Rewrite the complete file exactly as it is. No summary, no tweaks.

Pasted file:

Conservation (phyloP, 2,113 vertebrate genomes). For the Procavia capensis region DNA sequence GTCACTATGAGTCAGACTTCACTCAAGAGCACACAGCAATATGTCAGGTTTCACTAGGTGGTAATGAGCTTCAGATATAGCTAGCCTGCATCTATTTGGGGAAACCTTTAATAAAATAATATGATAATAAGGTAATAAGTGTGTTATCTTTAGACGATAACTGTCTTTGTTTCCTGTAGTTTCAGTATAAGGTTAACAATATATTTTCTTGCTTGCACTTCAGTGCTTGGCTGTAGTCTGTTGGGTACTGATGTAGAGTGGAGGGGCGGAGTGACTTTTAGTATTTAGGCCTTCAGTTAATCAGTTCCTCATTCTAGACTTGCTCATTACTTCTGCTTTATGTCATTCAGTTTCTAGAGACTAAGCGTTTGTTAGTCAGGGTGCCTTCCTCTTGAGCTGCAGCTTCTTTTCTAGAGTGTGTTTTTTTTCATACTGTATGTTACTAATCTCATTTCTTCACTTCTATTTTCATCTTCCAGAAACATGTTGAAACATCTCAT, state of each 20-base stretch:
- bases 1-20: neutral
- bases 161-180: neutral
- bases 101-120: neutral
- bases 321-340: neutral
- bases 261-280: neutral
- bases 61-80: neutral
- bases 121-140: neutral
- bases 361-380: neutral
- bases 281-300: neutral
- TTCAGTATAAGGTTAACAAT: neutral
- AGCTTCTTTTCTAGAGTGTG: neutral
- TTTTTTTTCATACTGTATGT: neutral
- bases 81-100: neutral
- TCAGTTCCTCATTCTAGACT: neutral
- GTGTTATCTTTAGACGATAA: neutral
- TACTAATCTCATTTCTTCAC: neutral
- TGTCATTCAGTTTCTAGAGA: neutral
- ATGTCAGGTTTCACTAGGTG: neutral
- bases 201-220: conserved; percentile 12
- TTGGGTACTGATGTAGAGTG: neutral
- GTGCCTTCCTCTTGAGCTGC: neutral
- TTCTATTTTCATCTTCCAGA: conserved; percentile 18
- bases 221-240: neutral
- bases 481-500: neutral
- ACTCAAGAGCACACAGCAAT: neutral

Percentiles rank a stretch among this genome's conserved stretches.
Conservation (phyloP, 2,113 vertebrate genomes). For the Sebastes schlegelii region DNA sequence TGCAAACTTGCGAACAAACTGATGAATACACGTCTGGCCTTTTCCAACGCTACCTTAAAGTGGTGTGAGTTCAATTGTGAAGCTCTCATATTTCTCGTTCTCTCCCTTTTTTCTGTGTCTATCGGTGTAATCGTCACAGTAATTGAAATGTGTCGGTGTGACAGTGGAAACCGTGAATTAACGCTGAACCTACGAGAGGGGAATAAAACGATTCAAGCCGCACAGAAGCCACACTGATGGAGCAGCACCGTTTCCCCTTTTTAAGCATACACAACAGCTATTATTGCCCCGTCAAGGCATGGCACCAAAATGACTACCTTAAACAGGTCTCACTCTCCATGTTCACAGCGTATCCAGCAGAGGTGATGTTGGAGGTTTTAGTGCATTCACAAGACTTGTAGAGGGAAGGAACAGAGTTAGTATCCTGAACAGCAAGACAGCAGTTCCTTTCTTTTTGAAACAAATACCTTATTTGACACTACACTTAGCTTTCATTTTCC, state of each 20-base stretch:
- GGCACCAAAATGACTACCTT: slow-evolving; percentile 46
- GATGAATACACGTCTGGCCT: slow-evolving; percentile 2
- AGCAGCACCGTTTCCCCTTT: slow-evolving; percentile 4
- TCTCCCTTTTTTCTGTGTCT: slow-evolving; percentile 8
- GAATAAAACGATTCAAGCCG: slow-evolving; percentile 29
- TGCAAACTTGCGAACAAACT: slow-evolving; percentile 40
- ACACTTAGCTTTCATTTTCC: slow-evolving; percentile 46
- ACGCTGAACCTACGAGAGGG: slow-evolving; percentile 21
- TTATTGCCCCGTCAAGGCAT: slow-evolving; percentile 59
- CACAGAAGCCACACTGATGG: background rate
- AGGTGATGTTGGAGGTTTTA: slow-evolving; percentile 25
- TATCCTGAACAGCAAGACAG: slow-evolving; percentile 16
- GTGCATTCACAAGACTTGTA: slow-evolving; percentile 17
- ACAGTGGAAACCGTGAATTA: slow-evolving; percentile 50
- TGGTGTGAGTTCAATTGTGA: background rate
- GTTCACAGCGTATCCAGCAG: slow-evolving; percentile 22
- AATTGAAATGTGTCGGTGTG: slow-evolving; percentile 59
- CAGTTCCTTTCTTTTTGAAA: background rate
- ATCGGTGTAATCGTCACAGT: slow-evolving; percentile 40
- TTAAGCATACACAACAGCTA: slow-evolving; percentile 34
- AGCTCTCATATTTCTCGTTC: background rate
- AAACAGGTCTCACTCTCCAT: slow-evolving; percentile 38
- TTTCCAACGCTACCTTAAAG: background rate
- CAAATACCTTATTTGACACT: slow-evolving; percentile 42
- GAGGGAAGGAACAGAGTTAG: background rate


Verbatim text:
Conservation (phyloP, 2,113 vertebrate genomes). For the Procavia capensis region DNA sequence GTCACTATGAGTCAGACTTCACTCAAGAGCACACAGCAATATGTCAGGTTTCACTAGGTGGTAATGAGCTTCAGATATAGCTAGCCTGCATCTATTTGGGGAAACCTTTAATAAAATAATATGATAATAAGGTAATAAGTGTGTTATCTTTAGACGATAACTGTCTTTGTTTCCTGTAGTTTCAGTATAAGGTTAACAATATATTTTCTTGCTTGCACTTCAGTGCTTGGCTGTAGTCTGTTGGGTACTGATGTAGAGTGGAGGGGCGGAGTGACTTTTAGTATTTAGGCCTTCAGTTAATCAGTTCCTCATTCTAGACTTGCTCATTACTTCTGCTTTATGTCATTCAGTTTCTAGAGACTAAGCGTTTGTTAGTCAGGGTGCCTTCCTCTTGAGCTGCAGCTTCTTTTCTAGAGTGTGTTTTTTTTCATACTGTATGTTACTAATCTCATTTCTTCACTTCTATTTTCATCTTCCAGAAACATGTTGAAACATCTCAT, state of each 20-base stretch:
- bases 1-20: neutral
- bases 161-180: neutral
- bases 101-120: neutral
- bases 321-340: neutral
- bases 261-280: neutral
- bases 61-80: neutral
- bases 121-140: neutral
- bases 361-380: neutral
- bases 281-300: neutral
- TTCAGTATAAGGTTAACAAT: neutral
- AGCTTCTTTTCTAGAGTGTG: neutral
- TTTTTTTTCATACTGTATGT: neutral
- bases 81-100: neutral
- TCAGTTCCTCATTCTAGACT: neutral
- GTGTTATCTTTAGACGATAA: neutral
- TACTAATCTCATTTCTTCAC: neutral
- TGTCATTCAGTTTCTAGAGA: neutral
- ATGTCAGGTTTCACTAGGTG: neutral
- bases 201-220: conserved; percentile 12
- TTGGGTACTGATGTAGAGTG: neutral
- GTGCCTTCCTCTTGAGCTGC: neutral
- TTCTATTTTCATCTTCCAGA: conserved; percentile 18
- bases 221-240: neutral
- bases 481-500: neutral
- ACTCAAGAGCACACAGCAAT: neutral

Percentiles rank a stretch among this genome's conserved stretches.
Conservation (phyloP, 2,113 vertebrate genomes). For the Sebastes schlegelii region DNA sequence TGCAAACTTGCGAACAAACTGATGAATACACGTCTGGCCTTTTCCAACGCTACCTTAAAGTGGTGTGAGTTCAATTGTGAAGCTCTCATATTTCTCGTTCTCTCCCTTTTTTCTGTGTCTATCGGTGTAATCGTCACAGTAATTGAAATGTGTCGGTGTGACAGTGGAAACCGTGAATTAACGCTGAACCTACGAGAGGGGAATAAAACGATTCAAGCCGCACAGAAGCCACACTGATGGAGCAGCACCGTTTCCCCTTTTTAAGCATACACAACAGCTATTATTGCCCCGTCAAGGCATGGCACCAAAATGACTACCTTAAACAGGTCTCACTCTCCATGTTCACAGCGTATCCAGCAGAGGTGATGTTGGAGGTTTTAGTGCATTCACAAGACTTGTAGAGGGAAGGAACAGAGTTAGTATCCTGAACAGCAAGACAGCAGTTCCTTTCTTTTTGAAACAAATACCTTATTTGACACTACACTTAGCTTTCATTTTCC, state of each 20-base stretch:
- GGCACCAAAATGACTACCTT: slow-evolving; percentile 46
- GATGAATACACGTCTGGCCT: slow-evolving; percentile 2
- AGCAGCACCGTTTCCCCTTT: slow-evolving; percentile 4
- TCTCCCTTTTTTCTGTGTCT: slow-evolving; percentile 8
- GAATAAAACGATTCAAGCCG: slow-evolving; percentile 29
- TGCAAACTTGCGAACAAACT: slow-evolving; percentile 40
- ACACTTAGCTTTCATTTTCC: slow-evolving; percentile 46
- ACGCTGAACCTACGAGAGGG: slow-evolving; percentile 21
- TTATTGCCCCGTCAAGGCAT: slow-evolving; percentile 59
- CACAGAAGCCACACTGATGG: background rate
- AGGTGATGTTGGAGGTTTTA: slow-evolving; percentile 25
- TATCCTGAACAGCAAGACAG: slow-evolving; percentile 16
- GTGCATTCACAAGACTTGTA: slow-evolving; percentile 17
- ACAGTGGAAACCGTGAATTA: slow-evolving; percentile 50
- TGGTGTGAGTTCAATTGTGA: background rate
- GTTCACAGCGTATCCAGCAG: slow-evolving; percentile 22
- AATTGAAATGTGTCGGTGTG: slow-evolving; percentile 59
- CAGTTCCTTTCTTTTTGAAA: background rate
- ATCGGTGTAATCGTCACAGT: slow-evolving; percentile 40
- TTAAGCATACACAACAGCTA: slow-evolving; percentile 34
- AGCTCTCATATTTCTCGTTC: background rate
- AAACAGGTCTCACTCTCCAT: slow-evolving; percentile 38
- TTTCCAACGCTACCTTAAAG: background rate
- CAAATACCTTATTTGACACT: slow-evolving; percentile 42
- GAGGGAAGGAACAGAGTTAG: background rate